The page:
One of my favorite projects to use in the classroom for introducing Arduino is to have students design and build a light sculpture - inspired by our friends at Dos Pueblos Engineering Academy. If students each build their own light sculpture with an Arduino, LEDs, acrylic light pipes, and power supply – the cost can be upwards of $50 per student. There are a number of ways to cut costs, while preserving the quality and integrity of this project. Here are a few ideas:

1) Substitute an Arduino Pro Mini for your Arduino Uno

The Arduino Pro Mini is fully equivalent to the Arduino Uno at a fraction of the size and cost. The Pro Mini is priced at $9.95, 50% less than the Sparkfun Redboard. You will need an FTDI programmer and a USB Mini cable – both of these are re-usable, though! Using the Pro Mini will also provide your students with an opportunity to learn to solder their circuits together. We sell a nify ProtoShield that goes with the Pro Mini if you want to keep everything together.

Arduino Pro Mini 328 - 5V/16MHz

In stock DEV-11113

It's blue! It's thin! It's the Arduino Pro Mini! SparkFun's minimal design approach to Arduino. This is a 5V Arduino running …

9.95

2) Use plain LEDs for Lilypad / eTextiles projects

Rather than using the flat LilyPad LEDs, use plain PTH LEDs instead. Grab a pair of needle nose pliers and simply roll the legs of the LEDs into rings to sew into. I like to bend the shorter side (negative) into a square-ish ring and make the longer leg (positive) into a rounded / circular ring.

Needle Nose Pliers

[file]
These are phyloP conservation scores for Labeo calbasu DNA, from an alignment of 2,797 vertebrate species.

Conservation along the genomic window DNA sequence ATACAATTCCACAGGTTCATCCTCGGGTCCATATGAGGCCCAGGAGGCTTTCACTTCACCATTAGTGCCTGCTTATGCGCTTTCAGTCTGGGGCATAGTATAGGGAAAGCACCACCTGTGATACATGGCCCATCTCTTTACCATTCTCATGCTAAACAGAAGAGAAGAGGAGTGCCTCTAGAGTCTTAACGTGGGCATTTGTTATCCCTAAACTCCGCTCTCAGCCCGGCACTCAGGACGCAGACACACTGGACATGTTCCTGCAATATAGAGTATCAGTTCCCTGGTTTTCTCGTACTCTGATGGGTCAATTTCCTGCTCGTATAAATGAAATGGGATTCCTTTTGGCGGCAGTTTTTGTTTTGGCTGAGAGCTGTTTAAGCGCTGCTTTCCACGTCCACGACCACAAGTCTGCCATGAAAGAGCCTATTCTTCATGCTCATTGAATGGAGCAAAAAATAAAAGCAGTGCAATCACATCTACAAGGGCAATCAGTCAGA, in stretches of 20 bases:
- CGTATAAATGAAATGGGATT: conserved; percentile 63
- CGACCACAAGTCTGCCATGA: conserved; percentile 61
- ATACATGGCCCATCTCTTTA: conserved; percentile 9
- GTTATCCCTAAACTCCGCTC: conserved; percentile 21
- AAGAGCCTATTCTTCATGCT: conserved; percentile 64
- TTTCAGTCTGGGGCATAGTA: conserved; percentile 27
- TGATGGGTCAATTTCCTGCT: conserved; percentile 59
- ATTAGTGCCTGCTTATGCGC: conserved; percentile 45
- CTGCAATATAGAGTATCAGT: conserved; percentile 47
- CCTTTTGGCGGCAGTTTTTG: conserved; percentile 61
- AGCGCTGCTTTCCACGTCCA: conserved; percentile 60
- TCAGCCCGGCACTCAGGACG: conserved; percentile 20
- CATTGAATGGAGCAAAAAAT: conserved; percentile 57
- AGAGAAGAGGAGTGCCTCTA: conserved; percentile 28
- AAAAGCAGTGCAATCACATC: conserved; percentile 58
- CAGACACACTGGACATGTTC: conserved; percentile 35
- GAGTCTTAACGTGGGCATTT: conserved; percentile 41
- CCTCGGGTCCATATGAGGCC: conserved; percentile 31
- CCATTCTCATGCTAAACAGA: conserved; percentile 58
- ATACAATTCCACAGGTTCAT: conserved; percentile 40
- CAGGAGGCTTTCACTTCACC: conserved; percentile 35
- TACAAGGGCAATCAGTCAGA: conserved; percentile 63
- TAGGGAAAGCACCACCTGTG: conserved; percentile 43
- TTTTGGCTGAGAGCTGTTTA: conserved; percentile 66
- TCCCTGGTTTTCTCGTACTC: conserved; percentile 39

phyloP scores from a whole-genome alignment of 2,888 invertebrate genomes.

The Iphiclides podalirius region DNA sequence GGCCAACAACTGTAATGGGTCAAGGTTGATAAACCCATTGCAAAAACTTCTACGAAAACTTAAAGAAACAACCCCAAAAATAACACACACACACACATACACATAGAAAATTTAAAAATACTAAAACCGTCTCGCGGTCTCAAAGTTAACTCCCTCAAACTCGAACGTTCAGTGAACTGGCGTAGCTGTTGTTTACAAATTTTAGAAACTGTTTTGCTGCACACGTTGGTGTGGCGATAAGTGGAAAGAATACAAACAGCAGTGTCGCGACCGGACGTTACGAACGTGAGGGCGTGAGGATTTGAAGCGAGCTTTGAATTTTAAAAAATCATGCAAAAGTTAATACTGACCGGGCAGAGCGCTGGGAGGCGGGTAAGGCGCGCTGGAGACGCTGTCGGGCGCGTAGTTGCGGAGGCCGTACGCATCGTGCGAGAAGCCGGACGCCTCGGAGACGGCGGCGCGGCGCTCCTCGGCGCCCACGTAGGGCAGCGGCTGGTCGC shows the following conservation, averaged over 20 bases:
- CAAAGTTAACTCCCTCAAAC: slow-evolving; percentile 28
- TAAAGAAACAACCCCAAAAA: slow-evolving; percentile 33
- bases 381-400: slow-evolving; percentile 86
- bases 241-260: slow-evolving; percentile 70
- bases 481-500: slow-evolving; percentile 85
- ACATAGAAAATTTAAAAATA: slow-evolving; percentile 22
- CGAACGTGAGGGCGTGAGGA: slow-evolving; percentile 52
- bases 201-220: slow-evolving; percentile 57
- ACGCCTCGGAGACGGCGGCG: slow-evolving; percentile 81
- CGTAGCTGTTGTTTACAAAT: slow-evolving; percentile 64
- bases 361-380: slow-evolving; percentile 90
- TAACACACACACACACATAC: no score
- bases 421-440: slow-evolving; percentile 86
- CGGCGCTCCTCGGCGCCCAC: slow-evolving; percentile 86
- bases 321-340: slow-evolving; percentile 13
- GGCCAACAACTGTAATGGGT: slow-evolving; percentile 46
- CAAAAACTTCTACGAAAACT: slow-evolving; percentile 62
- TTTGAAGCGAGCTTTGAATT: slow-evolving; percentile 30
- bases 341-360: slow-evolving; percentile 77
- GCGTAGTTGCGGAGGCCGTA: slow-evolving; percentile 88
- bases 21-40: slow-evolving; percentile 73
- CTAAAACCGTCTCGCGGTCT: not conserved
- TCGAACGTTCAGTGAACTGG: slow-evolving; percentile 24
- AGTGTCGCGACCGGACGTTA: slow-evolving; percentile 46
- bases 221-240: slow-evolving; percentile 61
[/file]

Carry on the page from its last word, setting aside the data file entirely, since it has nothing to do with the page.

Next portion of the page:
In stock TOL-08793

Mini Pliers. These are great little pliers! A must have for any hobbyist or electrical engineer. Crucial for inserting device…

1.95

LED Rainbow Pack - 5mm PTH

In stock COM-12903

Sometimes when you have too many choices, it's hard to make a good decision. In fact, there are times when you just want a ba…

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3) ATtiny85 & LilyTiny

The ATtiny85 is a small 8 pin “itty-bitty” Arduino. In quantities of 10 or more, you can get it for $2.56 each. Combined with the Tiny AVR Programmer, you have a very nice, low-consumable cost solution for your class. A nice tutorial on programming the ATtiny85 can be found here.

Similarly, the LilyTiny / LilyTwinkle are both lower-cost microcontrollers that you can use for your eTextile classroom projects. To re-program your ATtiny, you can use this nifty SOIC clip from digikey

Tiny AVR Programmer Hookup Guide

October 28, 2013

A how-to on the Tiny AVR Programmer. How to install drivers, hook it up, and program your favorite Tiny AVRs using AVRDUDE!

Got other ideas? Please share these with us. We’re always looking for great ideas teachers are using to get more mileage out of their equipment and hardware.

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Retrosparktive #4 – Time for some new digs.

via SparkFun Electronics Blog Posts

Today is the final post for our SparkFun Retrosparktive series! If you missed out on the previous posts, you can check them out here: Part 1, Part 2 and Part 3.

Before we dive into the Retrosparktive, let’s talk sales! This is your final week to use the promo code RETROSPARK - which is good for $10 off orders over $40. It expires 8/31/14 at 11:59:59 p.m. MT. So use it while you can!

Here are this week’s sale items: